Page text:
Gangs smuggle immigrants out of UK
Criminal gangs are smuggling illegal immigrants out of Britain for up to £1,500 per person, an undercover investigation has revealed.
A secret travel network, which operates up to three times a week, ships foreign nationals abroad under the nose of immigration officials, the BBC Panorama probe found.
Some of those who use the service have lived illegally in the UK for years and want to move on in the hope of finding opportunities elsewhere in Europe, while others are criminals on the run from British authorities.
During the course of a year, Panorama made contact with three such criminal gangs, all offering to smuggle illegal immigrants out of the country with no questions asked.
In one case, reporter Paul Kenyon met with a fixer as he posed as an illegal immigrant from Moldova who wanted to return home to his sick wife. The fixer, a former Indian police officer called "Munga", explained that for a charge of £1,500 per person, the gang would smuggle groups of three or four illegal immigrants across the Channel in the back of a lorry to Calais train station.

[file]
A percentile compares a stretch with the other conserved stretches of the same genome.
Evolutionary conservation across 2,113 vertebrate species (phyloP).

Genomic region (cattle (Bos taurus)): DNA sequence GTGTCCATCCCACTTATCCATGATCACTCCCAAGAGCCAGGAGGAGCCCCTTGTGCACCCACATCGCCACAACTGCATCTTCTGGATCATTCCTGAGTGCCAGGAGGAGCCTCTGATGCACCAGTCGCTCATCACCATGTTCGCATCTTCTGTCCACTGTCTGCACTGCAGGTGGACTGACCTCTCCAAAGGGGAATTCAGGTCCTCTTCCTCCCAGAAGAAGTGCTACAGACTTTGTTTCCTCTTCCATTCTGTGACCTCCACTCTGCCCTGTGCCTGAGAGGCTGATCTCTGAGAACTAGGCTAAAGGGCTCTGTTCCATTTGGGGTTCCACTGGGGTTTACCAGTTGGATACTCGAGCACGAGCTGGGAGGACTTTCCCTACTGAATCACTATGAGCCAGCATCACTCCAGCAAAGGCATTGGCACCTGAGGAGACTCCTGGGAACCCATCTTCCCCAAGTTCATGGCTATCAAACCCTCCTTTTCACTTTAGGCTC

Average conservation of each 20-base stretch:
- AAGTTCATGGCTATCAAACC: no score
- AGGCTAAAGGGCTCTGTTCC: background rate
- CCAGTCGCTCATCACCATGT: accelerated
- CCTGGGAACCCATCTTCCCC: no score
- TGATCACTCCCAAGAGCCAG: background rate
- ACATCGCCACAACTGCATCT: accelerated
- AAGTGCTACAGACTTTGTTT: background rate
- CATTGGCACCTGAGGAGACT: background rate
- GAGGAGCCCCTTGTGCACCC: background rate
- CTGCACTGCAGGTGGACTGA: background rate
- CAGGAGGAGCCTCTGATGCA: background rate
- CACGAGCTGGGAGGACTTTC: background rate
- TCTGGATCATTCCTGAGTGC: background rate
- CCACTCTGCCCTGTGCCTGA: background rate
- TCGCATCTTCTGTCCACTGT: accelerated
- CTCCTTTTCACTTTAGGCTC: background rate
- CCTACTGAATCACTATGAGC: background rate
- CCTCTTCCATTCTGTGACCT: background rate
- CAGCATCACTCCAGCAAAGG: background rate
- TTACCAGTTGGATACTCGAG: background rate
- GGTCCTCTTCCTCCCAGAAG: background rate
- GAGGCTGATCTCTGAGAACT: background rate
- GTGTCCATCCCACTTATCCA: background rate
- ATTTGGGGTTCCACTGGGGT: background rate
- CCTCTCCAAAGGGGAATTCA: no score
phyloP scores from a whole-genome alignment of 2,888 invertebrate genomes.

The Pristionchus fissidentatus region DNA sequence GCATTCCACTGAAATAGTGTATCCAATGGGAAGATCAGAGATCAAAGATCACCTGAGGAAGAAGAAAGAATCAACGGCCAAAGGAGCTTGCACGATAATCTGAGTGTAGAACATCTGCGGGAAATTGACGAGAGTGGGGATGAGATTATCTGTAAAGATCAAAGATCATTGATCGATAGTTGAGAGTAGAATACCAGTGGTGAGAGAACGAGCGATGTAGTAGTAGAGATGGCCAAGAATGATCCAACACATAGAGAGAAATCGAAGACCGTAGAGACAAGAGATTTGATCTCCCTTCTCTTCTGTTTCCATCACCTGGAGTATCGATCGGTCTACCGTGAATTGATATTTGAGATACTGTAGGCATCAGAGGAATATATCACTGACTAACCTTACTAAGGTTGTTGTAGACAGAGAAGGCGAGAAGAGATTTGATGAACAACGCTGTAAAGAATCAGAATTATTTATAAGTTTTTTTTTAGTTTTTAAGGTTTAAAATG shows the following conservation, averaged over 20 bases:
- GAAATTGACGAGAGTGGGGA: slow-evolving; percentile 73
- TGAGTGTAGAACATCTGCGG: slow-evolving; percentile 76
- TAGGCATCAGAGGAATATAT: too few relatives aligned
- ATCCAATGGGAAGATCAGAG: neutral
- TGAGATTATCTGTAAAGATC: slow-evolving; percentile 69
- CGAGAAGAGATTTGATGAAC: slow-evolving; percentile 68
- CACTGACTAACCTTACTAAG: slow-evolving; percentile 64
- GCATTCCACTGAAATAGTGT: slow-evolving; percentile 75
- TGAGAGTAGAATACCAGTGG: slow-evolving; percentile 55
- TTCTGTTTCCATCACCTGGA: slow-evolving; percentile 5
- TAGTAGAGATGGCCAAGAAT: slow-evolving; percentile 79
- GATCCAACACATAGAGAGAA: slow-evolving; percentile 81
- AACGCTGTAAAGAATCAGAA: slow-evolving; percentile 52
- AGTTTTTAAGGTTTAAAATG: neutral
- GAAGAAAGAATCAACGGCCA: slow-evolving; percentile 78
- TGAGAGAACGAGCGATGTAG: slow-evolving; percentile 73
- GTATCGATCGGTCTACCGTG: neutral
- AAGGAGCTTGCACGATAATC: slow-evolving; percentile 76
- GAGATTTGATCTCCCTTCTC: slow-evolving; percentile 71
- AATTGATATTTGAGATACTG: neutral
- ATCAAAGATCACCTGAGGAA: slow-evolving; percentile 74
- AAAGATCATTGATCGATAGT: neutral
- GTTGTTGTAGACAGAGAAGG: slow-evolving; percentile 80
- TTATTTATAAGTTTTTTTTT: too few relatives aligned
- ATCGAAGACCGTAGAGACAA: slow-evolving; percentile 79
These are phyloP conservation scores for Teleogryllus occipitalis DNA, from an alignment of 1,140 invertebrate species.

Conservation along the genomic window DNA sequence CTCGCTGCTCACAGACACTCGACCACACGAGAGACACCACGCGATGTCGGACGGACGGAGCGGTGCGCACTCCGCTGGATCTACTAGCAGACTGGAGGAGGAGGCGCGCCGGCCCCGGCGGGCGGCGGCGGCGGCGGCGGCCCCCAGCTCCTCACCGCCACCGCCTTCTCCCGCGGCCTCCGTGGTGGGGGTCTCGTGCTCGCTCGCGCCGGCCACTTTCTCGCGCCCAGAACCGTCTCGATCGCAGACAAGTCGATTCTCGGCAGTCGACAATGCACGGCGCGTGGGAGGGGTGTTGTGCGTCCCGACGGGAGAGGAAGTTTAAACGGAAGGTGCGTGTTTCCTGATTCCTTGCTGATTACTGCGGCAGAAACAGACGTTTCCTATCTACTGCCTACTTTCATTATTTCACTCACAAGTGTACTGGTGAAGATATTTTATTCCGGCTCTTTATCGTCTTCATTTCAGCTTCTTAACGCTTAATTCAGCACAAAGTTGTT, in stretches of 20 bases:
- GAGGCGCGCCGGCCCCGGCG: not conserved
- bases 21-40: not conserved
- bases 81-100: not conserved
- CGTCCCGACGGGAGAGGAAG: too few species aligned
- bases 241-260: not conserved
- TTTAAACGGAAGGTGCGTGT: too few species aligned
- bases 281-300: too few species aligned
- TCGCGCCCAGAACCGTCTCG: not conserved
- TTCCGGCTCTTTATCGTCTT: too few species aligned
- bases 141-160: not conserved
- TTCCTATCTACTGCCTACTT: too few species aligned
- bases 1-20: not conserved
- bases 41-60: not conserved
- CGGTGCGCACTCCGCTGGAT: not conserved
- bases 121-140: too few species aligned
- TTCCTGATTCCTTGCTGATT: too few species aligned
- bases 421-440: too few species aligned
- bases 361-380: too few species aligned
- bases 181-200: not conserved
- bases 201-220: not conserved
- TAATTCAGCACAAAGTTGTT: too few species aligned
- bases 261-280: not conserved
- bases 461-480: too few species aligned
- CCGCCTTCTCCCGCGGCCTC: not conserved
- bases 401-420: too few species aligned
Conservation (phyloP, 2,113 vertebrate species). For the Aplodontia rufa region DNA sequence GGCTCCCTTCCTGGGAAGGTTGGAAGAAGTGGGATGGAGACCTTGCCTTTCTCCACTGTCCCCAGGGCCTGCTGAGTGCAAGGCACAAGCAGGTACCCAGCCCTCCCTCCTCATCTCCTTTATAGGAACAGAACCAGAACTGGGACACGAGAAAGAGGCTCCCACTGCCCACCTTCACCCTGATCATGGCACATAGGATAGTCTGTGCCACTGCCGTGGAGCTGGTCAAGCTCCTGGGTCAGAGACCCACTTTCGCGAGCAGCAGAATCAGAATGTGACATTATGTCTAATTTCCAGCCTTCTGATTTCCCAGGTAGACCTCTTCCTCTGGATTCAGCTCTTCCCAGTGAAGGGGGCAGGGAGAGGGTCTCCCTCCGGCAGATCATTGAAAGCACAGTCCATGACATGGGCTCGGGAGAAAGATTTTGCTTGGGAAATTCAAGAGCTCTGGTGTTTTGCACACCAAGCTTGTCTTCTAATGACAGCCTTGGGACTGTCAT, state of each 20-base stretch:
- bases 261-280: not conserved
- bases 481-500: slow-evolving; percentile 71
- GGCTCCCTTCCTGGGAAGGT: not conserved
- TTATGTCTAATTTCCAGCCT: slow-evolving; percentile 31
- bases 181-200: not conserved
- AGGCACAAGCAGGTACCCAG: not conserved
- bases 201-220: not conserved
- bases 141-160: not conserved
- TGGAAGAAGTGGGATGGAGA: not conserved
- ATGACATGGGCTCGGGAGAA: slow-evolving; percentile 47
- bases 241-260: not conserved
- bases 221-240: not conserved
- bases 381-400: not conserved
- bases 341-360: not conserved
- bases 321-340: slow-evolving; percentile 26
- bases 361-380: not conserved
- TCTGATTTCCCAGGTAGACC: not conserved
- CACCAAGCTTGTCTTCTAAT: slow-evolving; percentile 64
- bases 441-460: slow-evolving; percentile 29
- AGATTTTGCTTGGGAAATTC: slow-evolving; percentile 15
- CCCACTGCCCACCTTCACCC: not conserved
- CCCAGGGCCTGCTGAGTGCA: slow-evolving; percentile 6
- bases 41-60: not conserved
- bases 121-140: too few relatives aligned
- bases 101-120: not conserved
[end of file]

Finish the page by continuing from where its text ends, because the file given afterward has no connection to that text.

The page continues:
It is thought as many as half a million migrants are hiding from the authorities in Britain, the equivalent to a city the size of Sheffield.
Mr Kenyon also met Zarif Nasiry, who has lived in a cave inside a Nottingham graveyard for three years. He told the programme that his father was killed for political reasons in Afghanistan and that he fled to the UK, afraid the same would happen to him.
The Government is battling to bring annual net non-EU immigration below 100,000. It currently stands at 183,000. Student visa abuse is one of the most popular methods of gaining access to the UK labour market, with one in six foreign students who came to the UK in 2009 working instead.
Recently, the Government has barred more than 500 colleges from taking non-EU foreign students in a fresh clampdown. And thousands of applicants for visas to study in the UK are to be subjected to interviews.
Immigration minister Mark Harper said: "It is possible we don't catch every single person who tries to enter the country clandestinely. When we do catch people, we're increasing the work we do with our European colleagues, we make sure people are fingerprinted, we can check to see if people have entered the European Union in another country. If they have, we can return them back to the country where they first entered."